“The budget agreed on today is a shameful disservice to the millions of New Yorkers who have had enough of the increased taxes and spending from the state legislature. The total tab for the 2018 budget comes in at over 170 billion dollars, a figure that eclipses the GDP of countries such as Hungary and Luxembourg… Sadly I’m disappointed in those who put this budget forward and voted in favor of it – New York deserves better.”
Brindisi has also stated he would not support Rep. Nancy Pelosi. But he has accepted $14,000 in donations from her, as well as the aforementioned House Majority PAC. As for support of the recent move to socialism, Brindisi started his congressional campaign in Binghamton, NY with a private speech to Citizen Action in 2017.
Thus, does this equate to a Blue Wave? Is this the OH-12 all over again in the NY-22?
Given the variables of on-going corruption trials, the influence of Democrat Socialists Cynthia Nixon and Alexandria Ocasio-Cortez, the potential of the on-going Utica Hospital email scandal, the US & NY State economies, and international policy the similarities of OH-12 and NY-22 are substantial. The Democrat candidates, and the issues they support, are notably similar as well. If anything, the major difference is the fact that Brindisi has a voting record for his time as a NY Assemblyman. While this can be a positive for the farther left factions of his Party, constituents that are Republicans, Conservatives, property owners and the middle class (the largest proportion of New Yorkers exiting the State) may not take as warmly to his record.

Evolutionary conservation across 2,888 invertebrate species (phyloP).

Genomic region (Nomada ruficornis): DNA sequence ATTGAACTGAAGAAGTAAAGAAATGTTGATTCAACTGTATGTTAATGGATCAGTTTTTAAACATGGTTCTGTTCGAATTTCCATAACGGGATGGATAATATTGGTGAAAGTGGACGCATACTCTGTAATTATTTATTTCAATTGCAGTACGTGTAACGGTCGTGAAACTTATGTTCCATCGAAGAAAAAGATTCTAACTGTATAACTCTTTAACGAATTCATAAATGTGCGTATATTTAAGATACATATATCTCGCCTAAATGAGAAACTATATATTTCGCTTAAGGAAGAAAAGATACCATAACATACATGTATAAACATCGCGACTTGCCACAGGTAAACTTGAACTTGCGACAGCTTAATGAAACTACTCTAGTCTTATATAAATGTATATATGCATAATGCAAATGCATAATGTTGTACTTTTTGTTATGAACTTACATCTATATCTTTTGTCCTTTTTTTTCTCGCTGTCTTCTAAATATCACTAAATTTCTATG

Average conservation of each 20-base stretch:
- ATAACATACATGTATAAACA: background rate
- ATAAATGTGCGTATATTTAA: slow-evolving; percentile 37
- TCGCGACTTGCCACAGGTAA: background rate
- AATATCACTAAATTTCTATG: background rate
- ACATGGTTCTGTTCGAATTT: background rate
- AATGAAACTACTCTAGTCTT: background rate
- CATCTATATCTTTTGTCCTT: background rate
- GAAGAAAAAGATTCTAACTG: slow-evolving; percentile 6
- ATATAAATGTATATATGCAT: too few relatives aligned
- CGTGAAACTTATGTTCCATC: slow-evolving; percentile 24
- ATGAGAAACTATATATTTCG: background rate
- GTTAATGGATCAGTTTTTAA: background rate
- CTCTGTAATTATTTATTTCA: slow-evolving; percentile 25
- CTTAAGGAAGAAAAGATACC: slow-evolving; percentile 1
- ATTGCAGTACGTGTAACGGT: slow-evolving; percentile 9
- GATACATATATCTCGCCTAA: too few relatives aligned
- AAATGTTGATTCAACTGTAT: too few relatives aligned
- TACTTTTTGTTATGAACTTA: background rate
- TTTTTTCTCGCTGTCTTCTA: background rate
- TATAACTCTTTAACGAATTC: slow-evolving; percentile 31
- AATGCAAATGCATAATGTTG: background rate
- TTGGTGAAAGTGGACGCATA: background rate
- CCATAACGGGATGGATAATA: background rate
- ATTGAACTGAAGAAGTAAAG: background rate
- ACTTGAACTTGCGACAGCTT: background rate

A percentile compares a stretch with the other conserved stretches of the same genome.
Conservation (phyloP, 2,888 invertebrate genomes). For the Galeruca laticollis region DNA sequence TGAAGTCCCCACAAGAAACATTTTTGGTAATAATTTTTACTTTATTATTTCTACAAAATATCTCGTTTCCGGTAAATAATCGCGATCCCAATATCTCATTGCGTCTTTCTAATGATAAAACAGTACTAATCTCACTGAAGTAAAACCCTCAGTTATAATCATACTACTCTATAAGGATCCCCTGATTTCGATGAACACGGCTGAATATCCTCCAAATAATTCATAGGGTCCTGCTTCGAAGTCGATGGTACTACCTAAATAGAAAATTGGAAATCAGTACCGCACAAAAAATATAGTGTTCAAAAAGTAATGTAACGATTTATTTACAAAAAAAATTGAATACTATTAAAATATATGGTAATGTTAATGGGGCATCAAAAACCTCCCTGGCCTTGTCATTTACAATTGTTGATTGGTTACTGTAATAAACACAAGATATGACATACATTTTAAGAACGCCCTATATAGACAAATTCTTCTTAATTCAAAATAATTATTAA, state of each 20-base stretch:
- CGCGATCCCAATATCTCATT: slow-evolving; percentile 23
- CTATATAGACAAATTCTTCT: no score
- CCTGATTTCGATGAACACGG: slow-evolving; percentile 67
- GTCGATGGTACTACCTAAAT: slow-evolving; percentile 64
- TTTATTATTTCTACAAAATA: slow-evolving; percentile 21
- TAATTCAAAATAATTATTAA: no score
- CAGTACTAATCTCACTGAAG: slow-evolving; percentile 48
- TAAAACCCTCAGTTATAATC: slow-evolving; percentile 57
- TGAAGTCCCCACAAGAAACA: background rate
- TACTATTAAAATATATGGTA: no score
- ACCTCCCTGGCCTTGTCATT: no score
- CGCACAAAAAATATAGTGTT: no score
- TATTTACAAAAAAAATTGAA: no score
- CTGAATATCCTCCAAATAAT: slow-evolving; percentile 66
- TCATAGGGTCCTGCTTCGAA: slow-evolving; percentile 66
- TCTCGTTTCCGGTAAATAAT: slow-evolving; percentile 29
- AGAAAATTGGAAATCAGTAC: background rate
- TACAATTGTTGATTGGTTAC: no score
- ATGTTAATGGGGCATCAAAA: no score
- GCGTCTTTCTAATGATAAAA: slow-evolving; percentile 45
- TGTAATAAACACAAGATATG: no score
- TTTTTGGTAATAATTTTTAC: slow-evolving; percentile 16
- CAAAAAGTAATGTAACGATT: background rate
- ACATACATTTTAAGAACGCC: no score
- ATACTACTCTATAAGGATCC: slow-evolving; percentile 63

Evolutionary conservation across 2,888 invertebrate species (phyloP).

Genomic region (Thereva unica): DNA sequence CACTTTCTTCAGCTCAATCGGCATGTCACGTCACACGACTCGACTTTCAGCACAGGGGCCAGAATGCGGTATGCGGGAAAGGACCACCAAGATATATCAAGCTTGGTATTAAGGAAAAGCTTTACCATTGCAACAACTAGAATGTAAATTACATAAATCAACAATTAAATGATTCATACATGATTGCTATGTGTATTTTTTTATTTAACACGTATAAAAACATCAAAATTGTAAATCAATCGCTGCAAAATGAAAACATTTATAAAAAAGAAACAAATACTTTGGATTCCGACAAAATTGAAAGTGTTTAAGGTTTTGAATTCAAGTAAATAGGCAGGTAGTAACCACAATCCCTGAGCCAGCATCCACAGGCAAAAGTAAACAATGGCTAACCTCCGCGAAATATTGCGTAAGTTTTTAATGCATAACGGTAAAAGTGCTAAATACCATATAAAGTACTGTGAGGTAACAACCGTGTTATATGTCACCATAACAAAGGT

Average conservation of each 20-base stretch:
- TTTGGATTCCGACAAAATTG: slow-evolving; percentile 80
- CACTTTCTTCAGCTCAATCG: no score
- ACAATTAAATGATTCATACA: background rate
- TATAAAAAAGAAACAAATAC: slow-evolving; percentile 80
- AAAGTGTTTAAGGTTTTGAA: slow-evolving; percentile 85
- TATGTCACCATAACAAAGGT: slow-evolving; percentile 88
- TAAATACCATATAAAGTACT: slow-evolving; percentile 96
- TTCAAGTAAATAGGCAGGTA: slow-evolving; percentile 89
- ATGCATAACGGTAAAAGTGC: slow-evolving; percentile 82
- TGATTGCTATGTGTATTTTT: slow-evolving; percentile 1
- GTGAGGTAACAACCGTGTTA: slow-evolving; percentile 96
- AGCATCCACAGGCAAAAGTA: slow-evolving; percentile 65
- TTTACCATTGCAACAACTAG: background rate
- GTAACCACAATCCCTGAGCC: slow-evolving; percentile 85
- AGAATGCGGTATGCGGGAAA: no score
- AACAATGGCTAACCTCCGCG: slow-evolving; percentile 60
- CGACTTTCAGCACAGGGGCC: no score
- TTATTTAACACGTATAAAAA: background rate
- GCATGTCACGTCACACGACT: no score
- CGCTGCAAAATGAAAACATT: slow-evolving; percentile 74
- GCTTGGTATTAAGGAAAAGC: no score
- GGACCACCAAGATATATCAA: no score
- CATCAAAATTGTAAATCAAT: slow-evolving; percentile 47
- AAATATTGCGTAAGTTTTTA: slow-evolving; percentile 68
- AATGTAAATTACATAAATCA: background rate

If the predictions of the result of the OH-12 vote are accurate, there is little that indicates the NY-22 will have a different result. In summation, the NY-22 is currently considered by some as a toss-up race. Given all factors, we would expect a close race with a win for Republicans.